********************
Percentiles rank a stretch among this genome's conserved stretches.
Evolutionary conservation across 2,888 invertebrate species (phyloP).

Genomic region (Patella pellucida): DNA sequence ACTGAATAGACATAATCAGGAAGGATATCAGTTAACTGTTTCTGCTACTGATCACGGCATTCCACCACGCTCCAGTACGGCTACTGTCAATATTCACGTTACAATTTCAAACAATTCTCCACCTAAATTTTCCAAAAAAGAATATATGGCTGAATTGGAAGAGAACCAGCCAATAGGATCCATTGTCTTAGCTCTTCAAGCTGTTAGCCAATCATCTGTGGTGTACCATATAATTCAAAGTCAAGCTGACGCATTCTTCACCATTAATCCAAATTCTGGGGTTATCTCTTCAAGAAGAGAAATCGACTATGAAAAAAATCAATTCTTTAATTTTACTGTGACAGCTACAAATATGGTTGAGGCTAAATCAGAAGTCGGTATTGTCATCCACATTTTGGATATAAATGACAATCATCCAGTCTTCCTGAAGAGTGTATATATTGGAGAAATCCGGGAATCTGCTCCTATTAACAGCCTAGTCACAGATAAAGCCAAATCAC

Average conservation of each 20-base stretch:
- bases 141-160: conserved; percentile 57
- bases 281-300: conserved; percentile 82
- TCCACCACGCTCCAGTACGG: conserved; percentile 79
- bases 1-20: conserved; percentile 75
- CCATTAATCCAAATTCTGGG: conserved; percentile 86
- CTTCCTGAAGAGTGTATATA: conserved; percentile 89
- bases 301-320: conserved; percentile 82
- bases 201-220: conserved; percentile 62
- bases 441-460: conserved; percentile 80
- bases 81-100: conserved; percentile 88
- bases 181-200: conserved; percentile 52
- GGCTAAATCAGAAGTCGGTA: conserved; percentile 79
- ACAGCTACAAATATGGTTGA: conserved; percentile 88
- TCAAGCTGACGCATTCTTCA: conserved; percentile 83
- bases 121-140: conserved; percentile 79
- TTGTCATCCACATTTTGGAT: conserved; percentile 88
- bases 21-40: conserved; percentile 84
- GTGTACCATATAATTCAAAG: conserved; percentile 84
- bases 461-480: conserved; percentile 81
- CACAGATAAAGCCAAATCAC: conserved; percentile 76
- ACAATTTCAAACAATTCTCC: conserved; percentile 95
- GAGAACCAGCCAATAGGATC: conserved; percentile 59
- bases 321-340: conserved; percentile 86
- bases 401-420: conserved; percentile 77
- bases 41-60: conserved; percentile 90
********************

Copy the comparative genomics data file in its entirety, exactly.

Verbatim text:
Percentiles rank a stretch among this genome's conserved stretches.
Evolutionary conservation across 2,888 invertebrate species (phyloP).

Genomic region (Patella pellucida): DNA sequence ACTGAATAGACATAATCAGGAAGGATATCAGTTAACTGTTTCTGCTACTGATCACGGCATTCCACCACGCTCCAGTACGGCTACTGTCAATATTCACGTTACAATTTCAAACAATTCTCCACCTAAATTTTCCAAAAAAGAATATATGGCTGAATTGGAAGAGAACCAGCCAATAGGATCCATTGTCTTAGCTCTTCAAGCTGTTAGCCAATCATCTGTGGTGTACCATATAATTCAAAGTCAAGCTGACGCATTCTTCACCATTAATCCAAATTCTGGGGTTATCTCTTCAAGAAGAGAAATCGACTATGAAAAAAATCAATTCTTTAATTTTACTGTGACAGCTACAAATATGGTTGAGGCTAAATCAGAAGTCGGTATTGTCATCCACATTTTGGATATAAATGACAATCATCCAGTCTTCCTGAAGAGTGTATATATTGGAGAAATCCGGGAATCTGCTCCTATTAACAGCCTAGTCACAGATAAAGCCAAATCAC

Average conservation of each 20-base stretch:
- bases 141-160: conserved; percentile 57
- bases 281-300: conserved; percentile 82
- TCCACCACGCTCCAGTACGG: conserved; percentile 79
- bases 1-20: conserved; percentile 75
- CCATTAATCCAAATTCTGGG: conserved; percentile 86
- CTTCCTGAAGAGTGTATATA: conserved; percentile 89
- bases 301-320: conserved; percentile 82
- bases 201-220: conserved; percentile 62
- bases 441-460: conserved; percentile 80
- bases 81-100: conserved; percentile 88
- bases 181-200: conserved; percentile 52
- GGCTAAATCAGAAGTCGGTA: conserved; percentile 79
- ACAGCTACAAATATGGTTGA: conserved; percentile 88
- TCAAGCTGACGCATTCTTCA: conserved; percentile 83
- bases 121-140: conserved; percentile 79
- TTGTCATCCACATTTTGGAT: conserved; percentile 88
- bases 21-40: conserved; percentile 84
- GTGTACCATATAATTCAAAG: conserved; percentile 84
- bases 461-480: conserved; percentile 81
- CACAGATAAAGCCAAATCAC: conserved; percentile 76
- ACAATTTCAAACAATTCTCC: conserved; percentile 95
- GAGAACCAGCCAATAGGATC: conserved; percentile 59
- bases 321-340: conserved; percentile 86
- bases 401-420: conserved; percentile 77
- bases 41-60: conserved; percentile 90